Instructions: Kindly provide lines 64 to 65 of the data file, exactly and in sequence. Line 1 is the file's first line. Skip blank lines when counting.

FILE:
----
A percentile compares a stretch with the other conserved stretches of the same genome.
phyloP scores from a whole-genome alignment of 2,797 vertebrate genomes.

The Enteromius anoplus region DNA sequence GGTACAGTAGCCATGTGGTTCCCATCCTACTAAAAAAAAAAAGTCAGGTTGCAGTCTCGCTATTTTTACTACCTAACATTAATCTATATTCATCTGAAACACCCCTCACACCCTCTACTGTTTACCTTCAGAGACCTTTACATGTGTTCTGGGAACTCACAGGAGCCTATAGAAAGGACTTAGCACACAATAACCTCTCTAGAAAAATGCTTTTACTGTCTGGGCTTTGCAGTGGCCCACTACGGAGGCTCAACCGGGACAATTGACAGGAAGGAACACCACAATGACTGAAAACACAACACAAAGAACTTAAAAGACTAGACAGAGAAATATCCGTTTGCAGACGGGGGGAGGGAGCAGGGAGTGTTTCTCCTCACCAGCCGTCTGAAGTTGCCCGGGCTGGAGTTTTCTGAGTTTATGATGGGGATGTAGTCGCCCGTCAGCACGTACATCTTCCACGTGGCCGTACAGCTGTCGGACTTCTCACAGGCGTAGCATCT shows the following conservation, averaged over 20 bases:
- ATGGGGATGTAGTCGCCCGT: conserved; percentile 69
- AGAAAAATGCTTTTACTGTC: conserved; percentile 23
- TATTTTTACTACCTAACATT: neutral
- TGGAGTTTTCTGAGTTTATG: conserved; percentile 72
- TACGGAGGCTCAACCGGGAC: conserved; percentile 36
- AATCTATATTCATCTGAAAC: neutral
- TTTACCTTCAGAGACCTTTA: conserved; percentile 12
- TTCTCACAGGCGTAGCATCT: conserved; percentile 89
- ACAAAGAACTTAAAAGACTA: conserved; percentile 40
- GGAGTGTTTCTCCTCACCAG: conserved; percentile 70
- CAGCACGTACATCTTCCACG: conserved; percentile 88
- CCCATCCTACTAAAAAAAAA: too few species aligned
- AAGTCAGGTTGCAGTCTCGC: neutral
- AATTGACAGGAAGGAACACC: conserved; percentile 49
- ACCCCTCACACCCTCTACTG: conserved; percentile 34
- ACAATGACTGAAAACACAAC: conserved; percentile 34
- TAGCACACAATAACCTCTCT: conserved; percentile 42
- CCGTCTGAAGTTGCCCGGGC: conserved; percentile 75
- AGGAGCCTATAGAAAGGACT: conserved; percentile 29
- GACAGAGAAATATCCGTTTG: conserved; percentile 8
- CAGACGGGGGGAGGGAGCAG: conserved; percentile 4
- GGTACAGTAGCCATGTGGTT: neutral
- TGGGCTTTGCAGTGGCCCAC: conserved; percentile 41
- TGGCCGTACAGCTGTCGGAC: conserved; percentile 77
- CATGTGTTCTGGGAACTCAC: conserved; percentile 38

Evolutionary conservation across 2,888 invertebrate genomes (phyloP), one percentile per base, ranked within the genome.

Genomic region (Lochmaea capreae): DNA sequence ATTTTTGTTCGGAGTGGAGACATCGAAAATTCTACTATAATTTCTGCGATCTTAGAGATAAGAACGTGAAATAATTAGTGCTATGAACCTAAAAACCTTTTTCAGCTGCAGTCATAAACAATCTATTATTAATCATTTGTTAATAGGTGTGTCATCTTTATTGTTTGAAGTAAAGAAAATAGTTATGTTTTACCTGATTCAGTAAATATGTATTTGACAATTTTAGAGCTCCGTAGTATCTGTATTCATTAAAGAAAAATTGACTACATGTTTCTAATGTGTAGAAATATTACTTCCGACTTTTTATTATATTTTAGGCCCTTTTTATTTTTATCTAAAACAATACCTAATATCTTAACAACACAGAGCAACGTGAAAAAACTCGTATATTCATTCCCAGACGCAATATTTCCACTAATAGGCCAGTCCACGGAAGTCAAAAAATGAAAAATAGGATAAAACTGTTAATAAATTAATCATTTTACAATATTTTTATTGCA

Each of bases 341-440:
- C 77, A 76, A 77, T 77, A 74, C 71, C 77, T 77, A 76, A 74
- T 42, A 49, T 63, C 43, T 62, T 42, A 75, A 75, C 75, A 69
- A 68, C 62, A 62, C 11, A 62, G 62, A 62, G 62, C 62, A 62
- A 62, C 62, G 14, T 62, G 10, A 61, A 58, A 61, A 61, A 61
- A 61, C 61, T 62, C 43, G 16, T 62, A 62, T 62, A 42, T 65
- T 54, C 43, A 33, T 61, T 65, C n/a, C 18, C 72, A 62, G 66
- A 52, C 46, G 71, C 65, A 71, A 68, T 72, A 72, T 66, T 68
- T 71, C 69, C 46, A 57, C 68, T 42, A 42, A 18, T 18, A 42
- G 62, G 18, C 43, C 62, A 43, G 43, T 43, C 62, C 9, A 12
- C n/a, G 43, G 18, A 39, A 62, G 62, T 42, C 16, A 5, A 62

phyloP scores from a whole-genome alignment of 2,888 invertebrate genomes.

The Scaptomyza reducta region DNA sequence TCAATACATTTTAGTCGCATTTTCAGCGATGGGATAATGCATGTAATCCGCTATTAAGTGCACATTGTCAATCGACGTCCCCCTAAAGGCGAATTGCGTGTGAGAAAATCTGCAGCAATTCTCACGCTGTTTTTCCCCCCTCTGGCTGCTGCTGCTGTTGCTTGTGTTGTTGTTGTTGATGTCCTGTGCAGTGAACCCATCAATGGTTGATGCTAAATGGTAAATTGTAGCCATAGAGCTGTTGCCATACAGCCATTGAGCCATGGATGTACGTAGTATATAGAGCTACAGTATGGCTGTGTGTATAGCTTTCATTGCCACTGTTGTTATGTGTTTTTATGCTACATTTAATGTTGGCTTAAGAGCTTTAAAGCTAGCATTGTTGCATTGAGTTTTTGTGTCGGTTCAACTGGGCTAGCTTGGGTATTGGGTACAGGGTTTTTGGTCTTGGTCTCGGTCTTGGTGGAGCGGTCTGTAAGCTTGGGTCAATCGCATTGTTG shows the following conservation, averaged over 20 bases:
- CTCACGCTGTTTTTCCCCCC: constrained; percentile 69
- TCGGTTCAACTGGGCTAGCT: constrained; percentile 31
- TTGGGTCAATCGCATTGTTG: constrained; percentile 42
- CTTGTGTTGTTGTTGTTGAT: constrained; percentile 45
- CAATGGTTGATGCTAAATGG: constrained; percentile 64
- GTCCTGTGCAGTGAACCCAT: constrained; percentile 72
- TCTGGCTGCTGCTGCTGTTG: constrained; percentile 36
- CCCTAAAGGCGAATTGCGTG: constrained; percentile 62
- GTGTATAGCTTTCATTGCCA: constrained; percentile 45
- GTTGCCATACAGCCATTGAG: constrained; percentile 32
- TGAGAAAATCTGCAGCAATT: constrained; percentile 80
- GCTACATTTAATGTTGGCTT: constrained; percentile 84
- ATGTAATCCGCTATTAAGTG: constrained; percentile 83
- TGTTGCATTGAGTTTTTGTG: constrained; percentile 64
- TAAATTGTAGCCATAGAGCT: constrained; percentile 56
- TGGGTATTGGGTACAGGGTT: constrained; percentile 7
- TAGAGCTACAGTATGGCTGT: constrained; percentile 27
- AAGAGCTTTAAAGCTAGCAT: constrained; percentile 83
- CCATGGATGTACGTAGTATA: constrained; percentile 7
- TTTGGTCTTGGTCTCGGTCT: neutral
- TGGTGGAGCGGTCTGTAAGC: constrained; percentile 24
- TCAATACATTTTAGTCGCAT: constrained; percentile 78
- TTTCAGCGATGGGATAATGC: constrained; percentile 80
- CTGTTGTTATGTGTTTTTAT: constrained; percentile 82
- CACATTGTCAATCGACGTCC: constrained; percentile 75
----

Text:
- TGGTGGAGCGGTCTGTAAGC: constrained; percentile 24
- TCAATACATTTTAGTCGCAT: constrained; percentile 78